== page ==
Bishop Donal McKeown’s homily at the 50th anniversary Mass of Remembrance for the victims of Bloody Sunday

28 Jan 2022

  • “It takes a wise heart to look at the rubble of what has been shattered in the past and to make it into a foundation for the future“ – Bishop McKeown


We gather in St Mary’s Church where the funerals took place for those who died on that terrible day, January 30th, 1972. On the following Wednesday February 2nd, this church was packed and many thousands of us stood outside in a soft swirling mist and a storm of emotions. The shooting of 26 unarmed civilians in little more than 10 minutes – and the death of 14, including 6 who were under 18 years of age – was a trauma never to be forgotten. Tonight, we gather in faith as people have done here every year. In the Lord’s presence we are sensitive to where everybody is and to the still voice of God who speaks grace into pain and loss.


Those of us gathered here this evening have known for a long time that this anniversary was approaching. What happened 50 years ago on the streets of this city was such a shocking event that has reverberated down through the years and around the world. Unarmed civilians were gunned down by the state when all they were doing was protesting against decades of injustice.

There is no doubt now as to what we remember. The Saville tribunal overturned the Widgery whitewash, though it took 38 years for an acknowledgement of what the families always knew to be true. But though there are no doubts as to what happened, we can reflect on how we chose to remember what we recall with love.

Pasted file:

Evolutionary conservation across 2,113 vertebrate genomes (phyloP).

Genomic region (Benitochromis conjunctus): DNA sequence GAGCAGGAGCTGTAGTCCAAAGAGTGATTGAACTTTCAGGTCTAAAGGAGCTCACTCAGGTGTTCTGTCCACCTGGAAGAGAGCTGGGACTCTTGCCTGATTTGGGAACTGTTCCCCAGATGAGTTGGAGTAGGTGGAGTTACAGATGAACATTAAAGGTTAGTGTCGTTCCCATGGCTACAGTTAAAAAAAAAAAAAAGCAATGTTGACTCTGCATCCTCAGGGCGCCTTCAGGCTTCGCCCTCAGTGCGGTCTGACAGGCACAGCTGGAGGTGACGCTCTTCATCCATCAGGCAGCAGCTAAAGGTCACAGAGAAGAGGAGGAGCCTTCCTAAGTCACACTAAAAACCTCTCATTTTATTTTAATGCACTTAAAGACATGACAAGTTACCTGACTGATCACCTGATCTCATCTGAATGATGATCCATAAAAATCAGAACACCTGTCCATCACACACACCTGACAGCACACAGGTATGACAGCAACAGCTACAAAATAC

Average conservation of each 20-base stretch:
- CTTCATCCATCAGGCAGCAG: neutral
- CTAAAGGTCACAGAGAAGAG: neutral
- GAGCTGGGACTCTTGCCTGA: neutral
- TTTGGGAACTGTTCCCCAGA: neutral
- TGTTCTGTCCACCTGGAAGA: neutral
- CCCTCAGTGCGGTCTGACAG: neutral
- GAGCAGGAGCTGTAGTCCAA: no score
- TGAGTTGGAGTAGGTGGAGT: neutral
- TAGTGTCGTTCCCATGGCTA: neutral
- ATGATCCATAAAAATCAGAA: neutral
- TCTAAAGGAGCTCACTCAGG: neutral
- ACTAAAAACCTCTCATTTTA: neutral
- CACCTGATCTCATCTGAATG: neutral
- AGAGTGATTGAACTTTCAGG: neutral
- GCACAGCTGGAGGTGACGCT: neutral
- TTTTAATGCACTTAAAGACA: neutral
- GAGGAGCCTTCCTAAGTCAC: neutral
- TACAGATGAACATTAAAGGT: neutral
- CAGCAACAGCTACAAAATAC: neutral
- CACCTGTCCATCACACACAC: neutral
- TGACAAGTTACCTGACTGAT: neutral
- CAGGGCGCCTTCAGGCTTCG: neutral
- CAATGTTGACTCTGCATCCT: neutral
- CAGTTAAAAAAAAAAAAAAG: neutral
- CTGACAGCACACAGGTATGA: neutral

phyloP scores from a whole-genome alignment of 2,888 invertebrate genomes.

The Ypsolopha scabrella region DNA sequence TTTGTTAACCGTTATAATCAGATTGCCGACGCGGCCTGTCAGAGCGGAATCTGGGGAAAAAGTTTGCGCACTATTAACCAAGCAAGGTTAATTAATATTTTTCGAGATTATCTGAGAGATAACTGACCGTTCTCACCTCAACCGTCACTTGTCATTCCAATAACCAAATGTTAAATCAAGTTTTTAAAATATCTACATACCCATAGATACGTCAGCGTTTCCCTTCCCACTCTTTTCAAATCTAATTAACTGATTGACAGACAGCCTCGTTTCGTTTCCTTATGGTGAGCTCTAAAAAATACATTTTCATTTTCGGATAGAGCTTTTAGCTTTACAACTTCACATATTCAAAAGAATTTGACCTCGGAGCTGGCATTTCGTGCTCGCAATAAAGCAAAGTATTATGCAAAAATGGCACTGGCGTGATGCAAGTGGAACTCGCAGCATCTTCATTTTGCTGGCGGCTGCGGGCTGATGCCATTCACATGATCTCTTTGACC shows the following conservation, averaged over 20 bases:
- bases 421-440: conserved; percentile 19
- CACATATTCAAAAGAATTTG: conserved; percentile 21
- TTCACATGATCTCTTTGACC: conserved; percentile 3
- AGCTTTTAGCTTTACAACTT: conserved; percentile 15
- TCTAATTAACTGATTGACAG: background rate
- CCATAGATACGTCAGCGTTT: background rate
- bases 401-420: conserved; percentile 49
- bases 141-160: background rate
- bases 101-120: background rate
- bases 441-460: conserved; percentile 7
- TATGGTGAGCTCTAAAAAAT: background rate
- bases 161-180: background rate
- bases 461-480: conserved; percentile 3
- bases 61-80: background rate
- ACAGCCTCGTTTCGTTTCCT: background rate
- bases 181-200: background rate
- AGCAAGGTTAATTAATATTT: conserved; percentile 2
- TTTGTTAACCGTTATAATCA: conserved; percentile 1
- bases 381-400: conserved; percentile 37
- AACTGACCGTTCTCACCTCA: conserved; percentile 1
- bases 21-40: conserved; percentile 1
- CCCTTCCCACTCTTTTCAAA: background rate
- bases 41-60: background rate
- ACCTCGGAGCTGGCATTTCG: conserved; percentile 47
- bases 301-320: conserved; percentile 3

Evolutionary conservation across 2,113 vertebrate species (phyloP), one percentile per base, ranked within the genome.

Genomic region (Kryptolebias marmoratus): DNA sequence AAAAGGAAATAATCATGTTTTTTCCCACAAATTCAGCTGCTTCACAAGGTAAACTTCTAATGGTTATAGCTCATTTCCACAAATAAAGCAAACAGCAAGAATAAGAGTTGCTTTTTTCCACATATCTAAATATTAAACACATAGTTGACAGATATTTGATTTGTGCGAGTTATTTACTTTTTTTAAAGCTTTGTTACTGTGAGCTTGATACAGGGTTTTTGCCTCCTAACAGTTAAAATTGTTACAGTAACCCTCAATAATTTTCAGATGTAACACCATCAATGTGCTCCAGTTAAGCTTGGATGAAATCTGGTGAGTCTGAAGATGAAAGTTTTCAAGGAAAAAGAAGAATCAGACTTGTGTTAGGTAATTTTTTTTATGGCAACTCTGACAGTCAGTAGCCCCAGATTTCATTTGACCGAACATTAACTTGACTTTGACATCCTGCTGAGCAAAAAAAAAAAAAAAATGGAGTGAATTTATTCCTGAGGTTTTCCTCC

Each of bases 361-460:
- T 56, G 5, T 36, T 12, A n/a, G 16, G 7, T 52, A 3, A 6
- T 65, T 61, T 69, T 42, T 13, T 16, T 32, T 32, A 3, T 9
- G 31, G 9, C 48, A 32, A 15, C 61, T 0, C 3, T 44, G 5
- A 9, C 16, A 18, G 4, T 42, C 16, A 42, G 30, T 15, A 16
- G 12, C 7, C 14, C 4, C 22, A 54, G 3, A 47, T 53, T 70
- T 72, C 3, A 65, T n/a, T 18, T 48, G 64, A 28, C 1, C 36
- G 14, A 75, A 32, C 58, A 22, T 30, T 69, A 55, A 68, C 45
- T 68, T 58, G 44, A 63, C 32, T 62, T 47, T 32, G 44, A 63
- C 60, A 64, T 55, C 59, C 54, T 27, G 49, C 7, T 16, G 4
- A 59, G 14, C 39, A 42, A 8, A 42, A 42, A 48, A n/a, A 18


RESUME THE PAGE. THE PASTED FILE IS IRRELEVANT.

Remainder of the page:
What might Jesus have to say to us to help us remember the loss of life and the loss of innocence that happened that Sunday afternoon?

Firstly, Jesus said that the truth will set you free. Had truth been spoken that day and over the next weeks, so many lives and so much pain could have been spared. But when truth is killed to protect the system, the initial pain is multiplied. As with many other tragedies in our history, the system frustrated the desire of families to get at the truth. Blatant lies were told. Campaigners were sometimes seen as obsessive. That put huge pressure on mental health and on relationships. Institutions – whether in state, church or non-state actors – tell stories of their own heroism. And that makes it very hard for them to admit the presence of sin in their ranks. People are crushed when institutions or organisations lie to preserve their reputation. We still have much truth to discover about many other deaths. Many people still know truths that they are reluctant to share. We deserve an agreed system that creates space for the truth to be told about the thousands of unsolved murders. Drawing a line under the past always suits those who have much to hide. Today we remember those whose lives were lost by brutal violence – and all those who suffered terribly because of the lies that were told.

Secondly, we all know that finding peace with the past is very difficult. Many of our societies struggle to know how they remember unsavoury chapters in their history. How do we deal with slavery and colonialism, the treatment of those who offended against society’s morals and the banishment of the poor to Australia for stealing food or a handkerchief?